Friday, 15 November 2013

Taiwan: Final Observations

A foggy view of the city from Taipei 101
During our trip to Taiwan, we saw lots of mainland tourists, but also Japanese as well. You could instantly tell the difference between the two because they were like night and day.

The mainlanders spoke loudly, usually wore mis-matched clothing and footwear, and carried lots of shopping bags, while the Japanese were the complete antithesis -- polite, quiet, well dressed and well traveled.

It's interesting to see how the Taiwanese have been so strongly influenced by the Japanese decades after the occupation, or it's because the Taiwanese are so desperate not to be mistaken as mainlanders.

The Taiwanese are also very polite, quiet, well-dressed, and also very honest and generous. One time our tour guide opened the lid to her lip balm in a washroom in a shopping mall and it fell and rolled out of her stall.

After she came out she asked the washroom attendant if she had seen the lid and to give it back to her. The attendant kindly said she would, and seemed to try to memorize the guide's face. This would never happen in Hong Kong -- in fact one would never bother to ask because the answer would be "No", or "Find it yourself".

Also the honesty and straight-forwardness was refreshing. It made me realize how skeptical I am when I hear about or see something in Hong Kong -- I'm always on alert wondering, "Is that true?"

But in Taiwan, there seemed to be almost no reason to be skeptical of almost anything which made me realize how typical it is for people in Hong Kong to be scammed and it is your own fault for not knowing.

Or is it because the Taiwanese do a good propaganda job on us?

For example they are so proud of the National Palace Museum, for Chiang Kai-shek's foresight in protecting the treasures from the Forbidden City. Many locals are fans of the museum and come every few months when some of the exhibits change. They are also very learned and educated people who know a lot about Chinese culture, particularly history, literature and the arts.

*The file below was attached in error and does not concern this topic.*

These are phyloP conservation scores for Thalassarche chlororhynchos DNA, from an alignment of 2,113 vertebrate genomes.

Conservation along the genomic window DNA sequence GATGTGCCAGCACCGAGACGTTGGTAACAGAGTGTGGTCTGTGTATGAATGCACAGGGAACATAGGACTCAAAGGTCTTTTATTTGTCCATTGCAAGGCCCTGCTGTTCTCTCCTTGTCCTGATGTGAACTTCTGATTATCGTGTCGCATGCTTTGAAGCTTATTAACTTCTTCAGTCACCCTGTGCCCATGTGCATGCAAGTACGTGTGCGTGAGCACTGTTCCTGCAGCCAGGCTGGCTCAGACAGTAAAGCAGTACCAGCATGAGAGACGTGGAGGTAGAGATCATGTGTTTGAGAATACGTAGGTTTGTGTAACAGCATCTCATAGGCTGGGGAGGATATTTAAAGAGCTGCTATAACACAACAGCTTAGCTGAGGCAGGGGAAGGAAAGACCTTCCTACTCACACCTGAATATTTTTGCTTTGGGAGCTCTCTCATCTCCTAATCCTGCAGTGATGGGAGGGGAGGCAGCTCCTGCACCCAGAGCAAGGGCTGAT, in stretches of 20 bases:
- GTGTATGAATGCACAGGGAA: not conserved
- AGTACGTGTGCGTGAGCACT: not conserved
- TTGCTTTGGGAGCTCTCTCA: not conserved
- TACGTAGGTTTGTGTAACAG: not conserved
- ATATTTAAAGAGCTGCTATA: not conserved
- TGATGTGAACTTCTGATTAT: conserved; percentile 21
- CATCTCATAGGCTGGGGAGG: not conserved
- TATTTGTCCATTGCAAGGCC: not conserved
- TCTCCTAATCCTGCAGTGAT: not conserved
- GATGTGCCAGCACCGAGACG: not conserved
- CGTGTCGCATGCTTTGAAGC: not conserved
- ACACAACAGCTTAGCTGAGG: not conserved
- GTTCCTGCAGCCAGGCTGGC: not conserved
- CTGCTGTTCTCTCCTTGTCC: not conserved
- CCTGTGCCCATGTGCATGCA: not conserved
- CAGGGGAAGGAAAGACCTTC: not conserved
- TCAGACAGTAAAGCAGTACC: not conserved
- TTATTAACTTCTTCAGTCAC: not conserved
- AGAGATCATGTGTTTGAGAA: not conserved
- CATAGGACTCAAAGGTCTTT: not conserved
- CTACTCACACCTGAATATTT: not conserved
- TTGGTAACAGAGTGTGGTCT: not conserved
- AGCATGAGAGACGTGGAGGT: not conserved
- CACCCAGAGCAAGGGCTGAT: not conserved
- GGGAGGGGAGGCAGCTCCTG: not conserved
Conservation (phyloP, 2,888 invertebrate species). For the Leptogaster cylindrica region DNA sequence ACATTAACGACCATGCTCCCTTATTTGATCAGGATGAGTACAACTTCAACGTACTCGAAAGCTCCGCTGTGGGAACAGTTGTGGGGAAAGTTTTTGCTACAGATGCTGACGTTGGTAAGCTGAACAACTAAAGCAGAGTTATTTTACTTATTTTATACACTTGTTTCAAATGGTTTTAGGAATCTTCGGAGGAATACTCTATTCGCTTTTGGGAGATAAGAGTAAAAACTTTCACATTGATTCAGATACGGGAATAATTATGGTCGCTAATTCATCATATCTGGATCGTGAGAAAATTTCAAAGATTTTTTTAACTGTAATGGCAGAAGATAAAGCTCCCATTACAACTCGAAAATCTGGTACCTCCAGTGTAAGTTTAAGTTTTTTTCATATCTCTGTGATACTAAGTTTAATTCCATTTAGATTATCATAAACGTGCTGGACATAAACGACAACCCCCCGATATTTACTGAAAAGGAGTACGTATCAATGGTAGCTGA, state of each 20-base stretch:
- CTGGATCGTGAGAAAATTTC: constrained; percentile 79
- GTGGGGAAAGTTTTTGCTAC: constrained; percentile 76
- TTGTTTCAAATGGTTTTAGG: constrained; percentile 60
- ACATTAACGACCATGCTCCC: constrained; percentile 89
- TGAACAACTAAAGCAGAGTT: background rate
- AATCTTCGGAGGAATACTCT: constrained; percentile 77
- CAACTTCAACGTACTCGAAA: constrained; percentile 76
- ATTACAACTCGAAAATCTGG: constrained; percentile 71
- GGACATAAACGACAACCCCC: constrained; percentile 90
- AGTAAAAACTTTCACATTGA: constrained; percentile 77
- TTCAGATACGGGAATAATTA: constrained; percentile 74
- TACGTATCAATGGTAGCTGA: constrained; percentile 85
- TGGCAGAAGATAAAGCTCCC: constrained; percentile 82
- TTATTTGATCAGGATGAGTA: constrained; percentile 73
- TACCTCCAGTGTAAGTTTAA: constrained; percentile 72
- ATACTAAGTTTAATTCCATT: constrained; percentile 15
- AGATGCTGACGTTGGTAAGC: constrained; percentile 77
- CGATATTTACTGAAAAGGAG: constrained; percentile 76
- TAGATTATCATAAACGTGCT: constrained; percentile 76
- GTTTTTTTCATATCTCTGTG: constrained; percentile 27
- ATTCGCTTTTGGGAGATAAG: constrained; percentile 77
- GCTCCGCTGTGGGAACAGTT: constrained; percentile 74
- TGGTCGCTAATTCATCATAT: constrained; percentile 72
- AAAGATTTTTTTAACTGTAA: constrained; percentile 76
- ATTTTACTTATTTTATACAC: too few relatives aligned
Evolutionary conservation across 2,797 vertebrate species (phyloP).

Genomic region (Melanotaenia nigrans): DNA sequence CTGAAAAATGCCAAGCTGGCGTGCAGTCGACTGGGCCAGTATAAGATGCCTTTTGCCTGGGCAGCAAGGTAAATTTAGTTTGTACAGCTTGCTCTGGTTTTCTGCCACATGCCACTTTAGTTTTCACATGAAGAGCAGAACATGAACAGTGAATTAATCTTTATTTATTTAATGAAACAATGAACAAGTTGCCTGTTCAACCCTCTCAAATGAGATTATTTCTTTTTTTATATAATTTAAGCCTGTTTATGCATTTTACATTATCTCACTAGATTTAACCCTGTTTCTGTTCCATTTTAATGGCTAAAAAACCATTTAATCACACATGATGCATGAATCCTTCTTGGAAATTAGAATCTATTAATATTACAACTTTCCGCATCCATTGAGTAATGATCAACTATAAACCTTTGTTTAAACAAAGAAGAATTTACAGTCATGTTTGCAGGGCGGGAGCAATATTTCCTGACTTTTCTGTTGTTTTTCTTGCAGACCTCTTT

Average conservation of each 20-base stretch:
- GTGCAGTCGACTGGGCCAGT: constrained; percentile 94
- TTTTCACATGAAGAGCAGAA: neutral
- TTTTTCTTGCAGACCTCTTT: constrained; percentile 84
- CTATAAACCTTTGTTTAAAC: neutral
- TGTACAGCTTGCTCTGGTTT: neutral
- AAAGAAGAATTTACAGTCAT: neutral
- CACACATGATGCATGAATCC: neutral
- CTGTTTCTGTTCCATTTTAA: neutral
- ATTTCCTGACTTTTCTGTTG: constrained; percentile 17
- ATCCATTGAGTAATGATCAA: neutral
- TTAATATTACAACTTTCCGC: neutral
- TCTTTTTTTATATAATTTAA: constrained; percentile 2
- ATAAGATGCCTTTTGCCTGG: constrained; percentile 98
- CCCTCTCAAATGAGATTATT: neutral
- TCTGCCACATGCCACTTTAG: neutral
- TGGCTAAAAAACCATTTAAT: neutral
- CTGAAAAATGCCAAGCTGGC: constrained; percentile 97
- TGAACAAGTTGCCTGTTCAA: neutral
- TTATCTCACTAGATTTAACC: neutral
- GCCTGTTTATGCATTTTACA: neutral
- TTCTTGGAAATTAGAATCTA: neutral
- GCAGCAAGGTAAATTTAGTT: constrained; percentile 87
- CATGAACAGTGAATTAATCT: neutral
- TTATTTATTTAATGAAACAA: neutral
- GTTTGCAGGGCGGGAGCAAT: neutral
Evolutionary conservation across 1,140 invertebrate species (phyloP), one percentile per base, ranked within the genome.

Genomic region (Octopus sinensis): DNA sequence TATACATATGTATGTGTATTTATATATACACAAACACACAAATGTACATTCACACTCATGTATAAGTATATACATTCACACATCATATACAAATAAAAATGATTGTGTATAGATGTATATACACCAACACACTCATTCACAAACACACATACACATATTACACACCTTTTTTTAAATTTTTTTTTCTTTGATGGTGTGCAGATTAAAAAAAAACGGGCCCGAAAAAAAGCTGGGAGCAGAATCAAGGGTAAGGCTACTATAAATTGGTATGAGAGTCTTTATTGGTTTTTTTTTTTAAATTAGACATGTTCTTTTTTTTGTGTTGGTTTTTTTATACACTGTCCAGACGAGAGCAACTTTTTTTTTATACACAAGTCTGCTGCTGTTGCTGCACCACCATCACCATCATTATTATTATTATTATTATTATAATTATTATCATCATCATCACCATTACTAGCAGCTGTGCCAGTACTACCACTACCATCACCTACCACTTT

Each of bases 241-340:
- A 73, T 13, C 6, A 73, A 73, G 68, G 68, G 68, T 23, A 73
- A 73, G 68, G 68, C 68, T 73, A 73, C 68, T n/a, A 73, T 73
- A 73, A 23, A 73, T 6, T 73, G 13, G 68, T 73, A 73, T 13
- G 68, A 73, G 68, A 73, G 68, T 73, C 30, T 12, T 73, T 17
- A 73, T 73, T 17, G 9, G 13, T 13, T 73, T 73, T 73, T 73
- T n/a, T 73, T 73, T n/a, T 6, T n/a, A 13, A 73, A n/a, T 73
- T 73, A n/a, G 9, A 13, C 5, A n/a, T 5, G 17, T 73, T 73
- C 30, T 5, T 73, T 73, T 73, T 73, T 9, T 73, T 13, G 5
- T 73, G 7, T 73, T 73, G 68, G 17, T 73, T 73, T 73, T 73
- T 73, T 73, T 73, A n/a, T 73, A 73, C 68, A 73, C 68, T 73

While they respect Chiang for establishing Taiwan after 1949, the Kuomintang practically colonized the island, resulting in the White Terror period, where anyone considered against the KMT were arrested and or killed.

However in hindsight they resented his spending two-thirds of the budget on the military because he wanted to be ready to fight China anytime to reclaim it, and only one-third on developing the island.

It was his son Chiang Ching-kuo who became Premier of the Republic of China from 1972-78 and then President of the Republic from 1978 to his death in 1988, who realized that Taiwan would lose the battle to reclaim the mainland and instead focused on building the island into what it is today.

When we visited the Culture Park of the Chiangs, I remarked to our tour guide that American General Joseph Stilwell didn't like Chiang Kai-shek and called him "Peanut" for his incompetence, a fact she did not know at all.

But back to today, where Taiwan is being led by President Ma Ying-jeou and his popularity is at an all-time low of 9.2 percent in September from 13 percent -- even lower than when Chen Shui-bian was in office -- thanks to Ma's pro-China stance. Many Taiwanese feel he is selling out Taiwan to the mainland. Not that they want Chen to return as he's in jail for corruption, but they definitely want someone representing their interests. Sound familiar?

There are other domestic issues too, as Taiwan's economy is stagnant, with nothing really stimulating it except for mainland tourism. Fresh graduates are having trouble finding jobs and property prices are sky high. Sound familiar?

The Taiwanese are also curious to see how Hong Kong is dealing with China and so they are watching with interest what happens next year with Occupy Central. While the pro-Beijing camp is trying to pre-empt the group by saying it's radical and its plan is illegal, some Occupy Central members have reached out to Taiwan for moral support.

This has really annoyed China, but in some ways, Hong Kong and Taiwan are two peas in a pod, dealing with the same dragon.








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